05. EMOTIONAL IMPACT
Is the work engaging, with strong emotional appeal? Is there evidence of passion, of caring deeply about some aspect of the work? Is the piece emotionally challenging, whimsical, surreal, imaginative, or seductive? Does the work have a poetic or spiritual quality about it? These are certainly useful question to consider when evaluating artwork.

06. SERENDIPITY / RISK FACTOR
Does the painter play it safe, or does the painter display a willingness to take a risk, take a chance, or effectively break the rules (transgression). While evaluating the artwork, does it exhibit some form of spontaneity, with or without an attempt at mastery of a medium? Does the painting somehow seek new ground or show evidence of making good use of a serendipitous event? Read on for more suggestions with regard to judging artwork.

07. SOCIAL SIGNIFICANCE
Another step in judging artwork is to ask if the piece has cultural, social, or political relevance? If so, does the work choose an approach that is understandable? Is the work accomplished in a manner that easily communicates with its audience? Is the cultural, social or political relevance unique, and/or likely to, in some way stand the test of time?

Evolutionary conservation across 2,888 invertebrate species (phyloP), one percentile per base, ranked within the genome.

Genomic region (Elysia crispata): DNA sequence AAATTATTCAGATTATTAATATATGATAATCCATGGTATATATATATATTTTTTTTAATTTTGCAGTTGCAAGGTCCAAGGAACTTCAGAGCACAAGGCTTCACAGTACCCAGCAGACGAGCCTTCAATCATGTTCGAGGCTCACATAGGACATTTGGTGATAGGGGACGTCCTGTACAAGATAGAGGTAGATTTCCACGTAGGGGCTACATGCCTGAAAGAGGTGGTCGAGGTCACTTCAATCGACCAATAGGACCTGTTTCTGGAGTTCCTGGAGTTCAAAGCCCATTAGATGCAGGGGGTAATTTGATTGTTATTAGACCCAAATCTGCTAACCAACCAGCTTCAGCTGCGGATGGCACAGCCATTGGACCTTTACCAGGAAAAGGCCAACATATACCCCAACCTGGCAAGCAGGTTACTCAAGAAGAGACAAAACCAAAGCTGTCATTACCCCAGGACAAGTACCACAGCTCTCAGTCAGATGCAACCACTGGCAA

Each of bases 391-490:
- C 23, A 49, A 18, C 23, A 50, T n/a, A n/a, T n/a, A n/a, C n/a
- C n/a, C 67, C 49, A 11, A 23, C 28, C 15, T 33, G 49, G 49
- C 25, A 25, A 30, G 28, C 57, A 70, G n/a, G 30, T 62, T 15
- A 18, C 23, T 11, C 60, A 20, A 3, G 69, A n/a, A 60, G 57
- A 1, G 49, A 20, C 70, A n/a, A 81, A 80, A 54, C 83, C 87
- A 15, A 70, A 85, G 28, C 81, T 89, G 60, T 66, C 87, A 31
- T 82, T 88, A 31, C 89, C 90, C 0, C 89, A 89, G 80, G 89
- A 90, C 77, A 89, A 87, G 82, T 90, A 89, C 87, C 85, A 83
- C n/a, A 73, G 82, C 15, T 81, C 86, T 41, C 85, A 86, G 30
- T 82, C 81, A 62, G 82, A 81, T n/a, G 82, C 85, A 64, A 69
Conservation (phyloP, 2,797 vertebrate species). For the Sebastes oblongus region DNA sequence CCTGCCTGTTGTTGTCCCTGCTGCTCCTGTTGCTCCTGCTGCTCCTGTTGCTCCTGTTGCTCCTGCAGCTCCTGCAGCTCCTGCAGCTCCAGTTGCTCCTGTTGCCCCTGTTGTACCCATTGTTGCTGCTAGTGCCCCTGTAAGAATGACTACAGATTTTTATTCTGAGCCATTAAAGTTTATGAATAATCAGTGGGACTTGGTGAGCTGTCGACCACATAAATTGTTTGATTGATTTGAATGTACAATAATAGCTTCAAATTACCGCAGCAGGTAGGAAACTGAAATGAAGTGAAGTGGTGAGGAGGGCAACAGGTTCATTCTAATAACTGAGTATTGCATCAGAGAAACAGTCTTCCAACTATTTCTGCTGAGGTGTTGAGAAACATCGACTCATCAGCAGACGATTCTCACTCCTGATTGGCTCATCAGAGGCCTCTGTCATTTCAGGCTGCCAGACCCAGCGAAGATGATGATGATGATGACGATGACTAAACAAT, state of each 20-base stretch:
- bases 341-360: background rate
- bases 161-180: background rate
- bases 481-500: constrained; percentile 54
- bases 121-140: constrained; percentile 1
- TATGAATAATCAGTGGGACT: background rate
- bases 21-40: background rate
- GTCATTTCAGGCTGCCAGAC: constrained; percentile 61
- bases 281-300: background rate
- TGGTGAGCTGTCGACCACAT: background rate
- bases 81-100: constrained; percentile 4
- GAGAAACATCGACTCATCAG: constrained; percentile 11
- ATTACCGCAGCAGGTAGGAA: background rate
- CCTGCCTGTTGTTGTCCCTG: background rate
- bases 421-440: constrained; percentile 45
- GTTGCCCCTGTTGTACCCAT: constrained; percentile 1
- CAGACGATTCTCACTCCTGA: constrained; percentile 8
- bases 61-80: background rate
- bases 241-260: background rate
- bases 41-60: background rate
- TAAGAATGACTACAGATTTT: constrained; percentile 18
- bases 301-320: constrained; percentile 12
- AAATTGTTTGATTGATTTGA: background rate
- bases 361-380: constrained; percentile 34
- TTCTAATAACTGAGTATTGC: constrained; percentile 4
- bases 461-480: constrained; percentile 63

08. DESIGN ELEMENTS
Some Design Elements to consider in judging artwork might be: Color, Line, Edge, Shape, Space, Texture, and value. Are the chosen elements applied appropriately, and if not, are the reasons consistent with the style and direction of the work? Do the elements take advantage of their relationship with design principles? Are the elements used in a manner that clarifies the intent and maturity of the artist? Do the Design Elements take advantage of their working relationship with Design Principles?

09. DESIGN PRINCIPLES
Some Design principles to consider might be: Contrast/Conflict, Balance (formal or informal), Repetition, Alternation, Dominance (Exaggeration, Emphasis), Size, Harmony, Unity, and Movement. Does the painting exhibit a working knowledge of the principles of design? Some examples or guidelines for judging artwork might include obvious thought given to formal or informal design? Are the primary elements effectively repeated? Is there a shape, value, color, or temperature dominance to the work? Can one see evidence of the work moving alternately from lighter to darker, warmer to cooler, etc? Do the Design Principles take advantage of their working relationship with Design Elements?